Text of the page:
• The column labeled “air only clearance measurement” is the same as the “hand only,” except instead of pulling up on the clutch assembly by hand, I used 50 psi of air pressure to stroke the piston and obtained the measurement.A regulator provided the air pressure through a special tool that solidly applied the clutch assembly. Using 50 psi provided a consistent application of the clutch pack and was the same amount as the service manual procedure using the load gauge.
  • The column labeled “load gauge clearance measurement” indicates the measured clutch pack clearance as outlined in the service manual with the load gauge applying force and 50 psi of air pressure stroking the piston.

  • Lastly, the column labeled “fixture deflection” indicates the amount of change in the dial indicator measurement after the piston stroked under air pressure and after the load was reapplied.
  • This process seemed unnecessary because why reapply a load to a pressurized and compressed clutch assembly? I presume GM has the builder reapply the load to consider any deflection in the testing apparatus, which might alter the measurement due to dial indicator clamp locations and fixture flex. The thought process is that if you are zeroing the dial indicator under load while the clutch is released, you should also be measuring the final clutch movement under that same load. As you will see in tables one through three, it did make a slight difference in some situations. Without reapplying the load, the overall clearance measurement would be 0.005” higher than the actual clutch clearance in a couple of cases. Meaning, the reapplication of the load, after the piston stroked, reduced the measured clutch clearance as much as 0.005.”


Only the C5 clutch exhibited a significant difference when testing with the load gauge versus the traditional methods using either hand or air application. The C5 clutch clearance was as much as .008” less than the actual clearance using the traditional method when the frictions were soaked for 15 minutes before assembly. But overall, the traditional method of checking clutch clearance seems to work just fine. Ideally, the traditional measurement would be in the middle or slightly to the lower end of the clearance spec since the loaded measurements were either the same or somewhat higher than the traditional measurements. As shown in table 4, the selective snap rings are available in about 0.013” increments and are inexpensive (around $2.50 each). Therefore, it would be worth keeping various sizes on hand so you can manipulate the clutch clearance to the desired range.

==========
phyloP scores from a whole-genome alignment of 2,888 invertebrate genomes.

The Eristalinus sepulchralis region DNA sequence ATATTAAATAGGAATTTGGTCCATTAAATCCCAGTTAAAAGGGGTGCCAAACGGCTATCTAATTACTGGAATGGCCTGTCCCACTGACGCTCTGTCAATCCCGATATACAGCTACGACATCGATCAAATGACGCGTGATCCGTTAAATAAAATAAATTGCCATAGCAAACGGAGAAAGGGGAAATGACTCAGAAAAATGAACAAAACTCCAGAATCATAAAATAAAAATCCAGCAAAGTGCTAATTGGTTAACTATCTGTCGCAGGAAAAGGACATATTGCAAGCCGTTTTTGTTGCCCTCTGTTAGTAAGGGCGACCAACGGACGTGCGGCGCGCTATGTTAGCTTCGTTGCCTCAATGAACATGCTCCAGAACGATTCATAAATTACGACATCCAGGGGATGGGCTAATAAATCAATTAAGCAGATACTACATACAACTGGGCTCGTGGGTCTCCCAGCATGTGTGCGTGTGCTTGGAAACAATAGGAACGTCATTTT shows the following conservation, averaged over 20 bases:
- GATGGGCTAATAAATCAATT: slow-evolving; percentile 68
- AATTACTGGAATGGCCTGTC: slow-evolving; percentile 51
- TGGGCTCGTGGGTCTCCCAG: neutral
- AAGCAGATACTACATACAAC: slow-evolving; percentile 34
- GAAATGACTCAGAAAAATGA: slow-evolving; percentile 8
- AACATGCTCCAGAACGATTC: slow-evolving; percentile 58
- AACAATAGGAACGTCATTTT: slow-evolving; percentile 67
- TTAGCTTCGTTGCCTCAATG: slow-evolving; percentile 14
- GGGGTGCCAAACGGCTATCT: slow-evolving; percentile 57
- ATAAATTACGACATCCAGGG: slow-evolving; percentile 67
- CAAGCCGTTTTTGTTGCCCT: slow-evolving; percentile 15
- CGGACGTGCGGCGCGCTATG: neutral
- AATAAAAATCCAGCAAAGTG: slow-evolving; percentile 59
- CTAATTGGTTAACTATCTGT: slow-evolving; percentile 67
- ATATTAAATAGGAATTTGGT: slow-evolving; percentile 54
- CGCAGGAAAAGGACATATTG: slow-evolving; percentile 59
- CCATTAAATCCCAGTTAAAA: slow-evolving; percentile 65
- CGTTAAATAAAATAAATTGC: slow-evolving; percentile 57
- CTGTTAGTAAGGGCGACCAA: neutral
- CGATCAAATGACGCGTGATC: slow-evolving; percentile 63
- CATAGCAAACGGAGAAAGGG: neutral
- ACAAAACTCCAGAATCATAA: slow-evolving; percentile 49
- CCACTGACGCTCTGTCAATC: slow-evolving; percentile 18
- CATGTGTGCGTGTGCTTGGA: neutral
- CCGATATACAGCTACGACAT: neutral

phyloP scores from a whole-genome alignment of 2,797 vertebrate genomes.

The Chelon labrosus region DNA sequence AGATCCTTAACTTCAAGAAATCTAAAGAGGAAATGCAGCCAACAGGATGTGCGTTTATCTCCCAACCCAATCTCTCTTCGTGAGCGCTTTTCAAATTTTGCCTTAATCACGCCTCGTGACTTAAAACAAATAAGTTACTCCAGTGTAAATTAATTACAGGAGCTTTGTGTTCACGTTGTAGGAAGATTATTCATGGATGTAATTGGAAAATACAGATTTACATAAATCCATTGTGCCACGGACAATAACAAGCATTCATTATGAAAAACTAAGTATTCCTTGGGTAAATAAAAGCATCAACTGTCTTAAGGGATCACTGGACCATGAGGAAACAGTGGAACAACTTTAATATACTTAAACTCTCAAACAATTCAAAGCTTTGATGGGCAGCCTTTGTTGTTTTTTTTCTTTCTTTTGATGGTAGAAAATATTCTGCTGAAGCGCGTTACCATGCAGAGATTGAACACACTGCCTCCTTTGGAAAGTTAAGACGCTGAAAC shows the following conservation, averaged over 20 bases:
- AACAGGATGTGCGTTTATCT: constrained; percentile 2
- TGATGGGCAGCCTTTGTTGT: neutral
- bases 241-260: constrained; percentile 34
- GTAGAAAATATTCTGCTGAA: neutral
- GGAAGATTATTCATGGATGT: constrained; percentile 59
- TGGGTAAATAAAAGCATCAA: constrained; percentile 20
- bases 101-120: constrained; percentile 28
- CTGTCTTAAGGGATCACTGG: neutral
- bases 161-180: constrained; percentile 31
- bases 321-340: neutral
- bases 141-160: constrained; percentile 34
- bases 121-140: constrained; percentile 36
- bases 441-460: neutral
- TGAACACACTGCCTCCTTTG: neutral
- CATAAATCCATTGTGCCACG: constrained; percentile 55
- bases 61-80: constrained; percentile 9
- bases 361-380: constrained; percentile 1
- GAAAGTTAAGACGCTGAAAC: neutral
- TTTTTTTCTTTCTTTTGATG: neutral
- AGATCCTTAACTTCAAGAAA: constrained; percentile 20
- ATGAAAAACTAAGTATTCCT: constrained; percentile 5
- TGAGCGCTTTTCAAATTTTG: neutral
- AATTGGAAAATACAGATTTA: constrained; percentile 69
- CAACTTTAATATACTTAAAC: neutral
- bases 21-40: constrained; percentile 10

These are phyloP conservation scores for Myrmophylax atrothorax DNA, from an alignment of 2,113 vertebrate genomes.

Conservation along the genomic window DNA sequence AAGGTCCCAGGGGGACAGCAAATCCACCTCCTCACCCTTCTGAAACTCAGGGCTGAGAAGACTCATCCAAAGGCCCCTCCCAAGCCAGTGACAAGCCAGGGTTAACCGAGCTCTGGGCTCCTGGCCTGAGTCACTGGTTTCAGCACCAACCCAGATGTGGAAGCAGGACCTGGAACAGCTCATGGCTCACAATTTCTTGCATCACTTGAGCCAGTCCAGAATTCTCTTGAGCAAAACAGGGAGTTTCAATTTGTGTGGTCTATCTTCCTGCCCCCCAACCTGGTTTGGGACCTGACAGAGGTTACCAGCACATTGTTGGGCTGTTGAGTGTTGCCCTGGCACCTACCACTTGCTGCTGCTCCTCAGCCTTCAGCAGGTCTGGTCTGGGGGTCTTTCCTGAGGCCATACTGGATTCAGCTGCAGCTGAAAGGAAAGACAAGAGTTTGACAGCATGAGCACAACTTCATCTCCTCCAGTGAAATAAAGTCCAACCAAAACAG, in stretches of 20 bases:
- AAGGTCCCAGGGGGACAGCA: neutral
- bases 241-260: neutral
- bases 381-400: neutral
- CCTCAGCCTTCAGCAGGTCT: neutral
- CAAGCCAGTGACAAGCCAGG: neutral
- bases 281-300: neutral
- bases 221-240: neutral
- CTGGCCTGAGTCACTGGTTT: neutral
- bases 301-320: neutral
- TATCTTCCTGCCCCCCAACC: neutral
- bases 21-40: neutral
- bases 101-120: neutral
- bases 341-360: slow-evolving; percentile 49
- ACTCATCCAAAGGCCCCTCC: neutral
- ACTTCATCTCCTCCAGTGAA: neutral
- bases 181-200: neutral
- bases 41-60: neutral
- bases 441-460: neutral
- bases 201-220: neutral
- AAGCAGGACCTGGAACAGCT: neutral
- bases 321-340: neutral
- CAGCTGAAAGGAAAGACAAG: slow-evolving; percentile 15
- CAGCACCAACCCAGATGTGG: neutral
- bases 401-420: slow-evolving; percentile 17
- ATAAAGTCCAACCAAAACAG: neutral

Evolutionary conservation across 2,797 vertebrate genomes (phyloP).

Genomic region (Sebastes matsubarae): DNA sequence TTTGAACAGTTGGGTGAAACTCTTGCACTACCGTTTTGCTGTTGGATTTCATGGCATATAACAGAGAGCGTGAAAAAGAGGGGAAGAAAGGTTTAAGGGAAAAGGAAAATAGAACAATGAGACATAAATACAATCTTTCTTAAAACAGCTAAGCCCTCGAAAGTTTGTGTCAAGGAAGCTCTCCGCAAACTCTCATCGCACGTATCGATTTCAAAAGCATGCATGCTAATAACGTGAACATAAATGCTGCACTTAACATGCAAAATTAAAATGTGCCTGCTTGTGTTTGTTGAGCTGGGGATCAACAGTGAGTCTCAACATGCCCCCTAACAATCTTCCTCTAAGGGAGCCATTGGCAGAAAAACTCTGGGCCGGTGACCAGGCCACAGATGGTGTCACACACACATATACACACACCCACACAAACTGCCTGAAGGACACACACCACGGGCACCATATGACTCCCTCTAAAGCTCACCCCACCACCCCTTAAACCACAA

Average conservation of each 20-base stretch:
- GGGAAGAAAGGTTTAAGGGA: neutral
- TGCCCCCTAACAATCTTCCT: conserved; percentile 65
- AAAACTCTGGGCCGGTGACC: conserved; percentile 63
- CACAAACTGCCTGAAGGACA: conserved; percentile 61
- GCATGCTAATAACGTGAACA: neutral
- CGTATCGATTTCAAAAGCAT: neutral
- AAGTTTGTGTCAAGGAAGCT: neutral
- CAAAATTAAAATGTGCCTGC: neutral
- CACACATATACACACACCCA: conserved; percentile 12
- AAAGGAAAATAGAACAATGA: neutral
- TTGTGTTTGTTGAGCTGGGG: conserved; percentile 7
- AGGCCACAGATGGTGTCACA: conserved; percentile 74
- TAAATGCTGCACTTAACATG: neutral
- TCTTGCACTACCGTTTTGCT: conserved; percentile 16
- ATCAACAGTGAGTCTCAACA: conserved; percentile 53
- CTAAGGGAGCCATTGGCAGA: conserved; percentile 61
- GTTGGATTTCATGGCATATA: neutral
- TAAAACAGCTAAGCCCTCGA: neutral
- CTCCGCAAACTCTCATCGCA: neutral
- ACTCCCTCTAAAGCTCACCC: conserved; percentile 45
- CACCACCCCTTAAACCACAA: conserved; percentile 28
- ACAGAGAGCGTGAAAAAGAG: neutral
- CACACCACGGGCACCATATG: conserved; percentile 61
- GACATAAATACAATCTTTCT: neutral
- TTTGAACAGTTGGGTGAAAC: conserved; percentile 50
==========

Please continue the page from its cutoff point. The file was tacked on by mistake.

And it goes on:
Some might argue that all this measuring is overkill and unnecessary, but it’s important to remember that this transmission is a clutch-to-clutch unit and that for each shift, the TCM releases a clutch and applies a clutch. The timing is critical for a smooth shifting transmission. Therefore, the TCM expects each clutch volume to be within a specified amount. The clutch pack clearance determines the overall volume of fluid needed by each clutch assembly, and the clearance spread between maximum and minimum is as low as 0.019” for the C3 clutch equipped with four frictions. Most of the other clutch assemblies have a clearance spread of 0.026.” That’s still a tight target, and because of that, GM offers a variety of snap ring sizes to allow for adjustability. With all the shift quality issues the 8L90 transmission exhibits, it’s essential to give the unit a fighting chance by ensuring the clutch clearance is within spec.